Under pressure from Berlin, the EU relaxes its ban on combustion engines after 2035

A luxury Audi car is surrounded by exhaust gases as it is parked with a running engine in front of the Chancellery in Berlin, Germany.
A luxury Audi car is surrounded by exhaust gases as it is parked with a running engine in front of the Chancellery in Berlin, Germany. Copyright AP Photo
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Berlin and the EU have reached an agreement in their dispute over the future of cars with combustion engines.

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Germany and the European Union announced Saturday that they have reached an agreement in their dispute over the future of cars with combustion engines, allowing the registration of new vehicles with such engines even after 2035 provided they use climate-neutral fuel only.

EU Commission Vice-President Frans Timmermans tweeted that “we have found an agreement with Germany on the future use of e-fuels in cars.”

German Transport Minister Volker Wissing tweeted that the way had been cleared for vehicles with internal combustion engines that only use climate-neutral fuels to be newly registered even after 2035.

“We secure opportunities for Europe by preserving important options for climate-neutral and affordable mobility," Wissing wrote.

An initial proposal by European Union member countries on new carbon dioxide emission standards for cars had been postponed amid opposition from Germany. The EU had wanted to ban the sale of all new cars with combustion engines from 2035.

Germany had demanded an exemption for cars that burn e-fuels, arguing that they are carbon neutral when produced using renewable energy and carbon captured from the air so they wouldn’t spew further climate-changing emissions into the atmosphere.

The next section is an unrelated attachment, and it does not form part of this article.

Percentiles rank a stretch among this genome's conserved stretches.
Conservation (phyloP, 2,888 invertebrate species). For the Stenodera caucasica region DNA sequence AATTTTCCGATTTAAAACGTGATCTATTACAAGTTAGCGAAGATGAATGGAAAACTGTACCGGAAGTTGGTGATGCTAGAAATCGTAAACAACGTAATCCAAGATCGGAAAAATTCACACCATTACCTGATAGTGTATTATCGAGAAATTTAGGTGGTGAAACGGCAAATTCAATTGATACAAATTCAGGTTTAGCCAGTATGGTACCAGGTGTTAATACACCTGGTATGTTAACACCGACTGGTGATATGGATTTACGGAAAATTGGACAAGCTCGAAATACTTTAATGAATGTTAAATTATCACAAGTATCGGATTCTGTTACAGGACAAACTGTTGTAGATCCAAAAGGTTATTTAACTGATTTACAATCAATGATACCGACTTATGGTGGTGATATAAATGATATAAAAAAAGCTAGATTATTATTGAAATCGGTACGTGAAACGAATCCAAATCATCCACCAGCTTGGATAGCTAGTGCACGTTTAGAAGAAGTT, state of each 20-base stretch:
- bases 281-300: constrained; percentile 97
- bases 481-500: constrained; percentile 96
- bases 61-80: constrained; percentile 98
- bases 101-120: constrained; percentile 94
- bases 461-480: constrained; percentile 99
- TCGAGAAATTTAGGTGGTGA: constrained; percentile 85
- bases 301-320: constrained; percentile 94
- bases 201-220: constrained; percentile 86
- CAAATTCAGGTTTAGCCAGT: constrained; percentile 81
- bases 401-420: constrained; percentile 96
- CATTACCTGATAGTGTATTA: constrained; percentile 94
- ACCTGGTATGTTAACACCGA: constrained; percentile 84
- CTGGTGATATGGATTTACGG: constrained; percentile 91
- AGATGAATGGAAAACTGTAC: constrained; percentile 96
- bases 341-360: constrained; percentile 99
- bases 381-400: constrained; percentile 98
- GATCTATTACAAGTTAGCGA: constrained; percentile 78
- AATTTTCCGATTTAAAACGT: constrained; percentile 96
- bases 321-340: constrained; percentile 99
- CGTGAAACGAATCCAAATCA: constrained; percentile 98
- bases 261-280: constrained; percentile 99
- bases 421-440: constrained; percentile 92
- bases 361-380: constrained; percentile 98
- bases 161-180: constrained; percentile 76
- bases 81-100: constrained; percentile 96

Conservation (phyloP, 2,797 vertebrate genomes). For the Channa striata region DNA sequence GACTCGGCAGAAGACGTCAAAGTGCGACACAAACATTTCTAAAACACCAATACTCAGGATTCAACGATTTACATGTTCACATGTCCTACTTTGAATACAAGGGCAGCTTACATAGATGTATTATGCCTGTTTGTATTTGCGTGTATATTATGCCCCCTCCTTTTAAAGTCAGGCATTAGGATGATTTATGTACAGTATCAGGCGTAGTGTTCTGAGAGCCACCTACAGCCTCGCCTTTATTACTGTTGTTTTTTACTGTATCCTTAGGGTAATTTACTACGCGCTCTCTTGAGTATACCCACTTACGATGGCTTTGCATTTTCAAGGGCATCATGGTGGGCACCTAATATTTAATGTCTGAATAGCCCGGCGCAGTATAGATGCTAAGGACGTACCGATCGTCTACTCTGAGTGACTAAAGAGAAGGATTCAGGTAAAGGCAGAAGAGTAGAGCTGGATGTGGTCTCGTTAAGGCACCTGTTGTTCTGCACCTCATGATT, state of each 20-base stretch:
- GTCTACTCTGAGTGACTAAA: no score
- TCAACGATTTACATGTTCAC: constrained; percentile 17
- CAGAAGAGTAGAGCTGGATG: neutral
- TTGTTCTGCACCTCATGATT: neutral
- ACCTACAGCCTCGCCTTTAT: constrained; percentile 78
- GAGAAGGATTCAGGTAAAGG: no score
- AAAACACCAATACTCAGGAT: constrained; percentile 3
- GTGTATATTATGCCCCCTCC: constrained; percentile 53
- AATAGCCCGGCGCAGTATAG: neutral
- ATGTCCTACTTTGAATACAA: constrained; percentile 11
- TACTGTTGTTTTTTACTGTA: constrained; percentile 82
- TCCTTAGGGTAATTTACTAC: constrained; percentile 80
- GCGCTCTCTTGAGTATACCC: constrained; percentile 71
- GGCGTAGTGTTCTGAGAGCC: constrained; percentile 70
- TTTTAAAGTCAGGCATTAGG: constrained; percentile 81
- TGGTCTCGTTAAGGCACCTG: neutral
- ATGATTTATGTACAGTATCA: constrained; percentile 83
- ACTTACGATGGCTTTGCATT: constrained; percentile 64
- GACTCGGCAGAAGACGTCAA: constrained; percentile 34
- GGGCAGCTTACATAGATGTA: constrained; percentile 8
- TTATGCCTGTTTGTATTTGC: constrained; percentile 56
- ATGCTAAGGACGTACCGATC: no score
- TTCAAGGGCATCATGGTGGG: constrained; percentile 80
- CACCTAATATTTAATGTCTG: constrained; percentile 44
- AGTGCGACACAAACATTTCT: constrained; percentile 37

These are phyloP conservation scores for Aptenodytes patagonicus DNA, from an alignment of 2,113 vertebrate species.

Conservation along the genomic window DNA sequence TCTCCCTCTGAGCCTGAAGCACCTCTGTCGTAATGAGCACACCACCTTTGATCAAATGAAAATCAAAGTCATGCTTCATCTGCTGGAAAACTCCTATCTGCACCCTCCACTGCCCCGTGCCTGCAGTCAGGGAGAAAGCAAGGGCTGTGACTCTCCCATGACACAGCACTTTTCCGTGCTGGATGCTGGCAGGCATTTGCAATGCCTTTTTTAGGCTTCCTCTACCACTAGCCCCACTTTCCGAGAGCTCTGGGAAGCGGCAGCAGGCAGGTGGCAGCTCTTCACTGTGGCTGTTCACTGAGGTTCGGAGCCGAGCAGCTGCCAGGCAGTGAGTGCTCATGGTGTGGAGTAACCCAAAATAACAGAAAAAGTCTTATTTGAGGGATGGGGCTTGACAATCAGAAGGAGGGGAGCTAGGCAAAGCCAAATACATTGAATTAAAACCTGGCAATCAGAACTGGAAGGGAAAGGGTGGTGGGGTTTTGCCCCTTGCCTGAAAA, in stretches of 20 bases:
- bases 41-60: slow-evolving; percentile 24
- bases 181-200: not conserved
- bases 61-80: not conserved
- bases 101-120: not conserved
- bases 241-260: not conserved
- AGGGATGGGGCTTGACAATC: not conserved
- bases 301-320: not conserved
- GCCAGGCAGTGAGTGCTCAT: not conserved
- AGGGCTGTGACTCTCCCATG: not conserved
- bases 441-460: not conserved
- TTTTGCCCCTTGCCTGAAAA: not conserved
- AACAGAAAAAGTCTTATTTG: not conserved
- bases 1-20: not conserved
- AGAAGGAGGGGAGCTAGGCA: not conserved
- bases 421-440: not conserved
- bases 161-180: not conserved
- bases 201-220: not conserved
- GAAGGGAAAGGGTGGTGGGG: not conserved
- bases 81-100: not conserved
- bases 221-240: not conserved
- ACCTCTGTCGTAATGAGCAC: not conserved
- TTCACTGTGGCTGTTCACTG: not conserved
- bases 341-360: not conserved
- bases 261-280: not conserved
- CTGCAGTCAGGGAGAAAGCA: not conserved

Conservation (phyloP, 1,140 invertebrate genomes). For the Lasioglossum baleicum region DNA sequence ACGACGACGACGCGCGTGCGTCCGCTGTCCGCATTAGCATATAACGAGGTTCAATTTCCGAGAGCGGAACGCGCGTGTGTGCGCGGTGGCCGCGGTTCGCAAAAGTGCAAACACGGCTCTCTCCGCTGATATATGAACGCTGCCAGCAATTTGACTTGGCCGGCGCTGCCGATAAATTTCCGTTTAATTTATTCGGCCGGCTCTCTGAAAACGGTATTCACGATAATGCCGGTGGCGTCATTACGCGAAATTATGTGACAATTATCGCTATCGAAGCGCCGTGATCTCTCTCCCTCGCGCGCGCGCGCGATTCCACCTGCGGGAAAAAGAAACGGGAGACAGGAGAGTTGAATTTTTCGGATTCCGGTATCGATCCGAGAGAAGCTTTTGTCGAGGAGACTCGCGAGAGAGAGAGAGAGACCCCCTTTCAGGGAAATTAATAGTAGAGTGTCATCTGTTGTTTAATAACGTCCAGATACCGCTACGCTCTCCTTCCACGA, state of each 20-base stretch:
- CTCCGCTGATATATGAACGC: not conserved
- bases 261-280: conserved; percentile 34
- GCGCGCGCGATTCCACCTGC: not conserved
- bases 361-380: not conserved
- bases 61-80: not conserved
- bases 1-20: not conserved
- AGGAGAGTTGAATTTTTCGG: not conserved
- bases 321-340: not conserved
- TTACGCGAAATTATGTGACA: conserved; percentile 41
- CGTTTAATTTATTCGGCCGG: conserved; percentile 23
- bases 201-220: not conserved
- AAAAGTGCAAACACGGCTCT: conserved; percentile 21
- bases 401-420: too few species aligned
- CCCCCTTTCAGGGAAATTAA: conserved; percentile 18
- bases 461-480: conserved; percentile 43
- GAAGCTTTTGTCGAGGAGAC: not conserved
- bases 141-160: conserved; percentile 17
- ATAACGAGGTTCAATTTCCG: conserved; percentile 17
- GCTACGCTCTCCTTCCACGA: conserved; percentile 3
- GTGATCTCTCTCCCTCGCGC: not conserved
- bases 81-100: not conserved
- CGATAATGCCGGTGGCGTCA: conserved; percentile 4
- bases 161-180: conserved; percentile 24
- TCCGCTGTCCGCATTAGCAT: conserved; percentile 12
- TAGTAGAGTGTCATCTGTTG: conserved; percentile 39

Wissing said they had agreed on concrete procedural steps and that a specific timetable has been made binding. “We want the process to be completed by fall 2024,” he added.

Timmermans also wrote that “we will work now on getting the CO2-standards for cars regulation adopted as soon as possible.”

The issue has driven an ideological wedge within the German government between Wissing’s libertarian Free Democratic Party, or FDP, and the environmentalist Green party, which had backed a complete ban on combustion engines.

Germany’s main opposition party, the centre-right Union bloc, also opposed an EU-wide ban on combustion engine vehicles, warning that it would harm the country’s prized auto industry.

AP Photo
Cars give off exhaust fumes as children head to school in Frankfurt, Germany.AP Photo

Critics say battery-electric technology is a better fit for passenger cars and precious synthetic fuels should be used only where no other option is feasible, such as in aviation.

The environmental group Greenpeace criticized the agreement sharply.

“This lazy compromise undermines climate protection in transport, and it harms Europe," the group wrote in a statement.

German Chancellor Olaf Scholz “let the FDP get away with its reckless blackmailing of the EU for far too long," Greenpeace said. "The result is a step backwards for the climate and a disservice to the European auto industry.”

In contrast, the transport policy spokesman for the FDP in the European Parliament, Jan-Christoph Oetjen, called the agreement a great success, the German news agency dpa reported.

“The nonsensical blanket ban on the internal combustion engine is thus off the table,” he said.

“We are keeping a cutting-edge technology and important jobs on the continent," Oetjen added.

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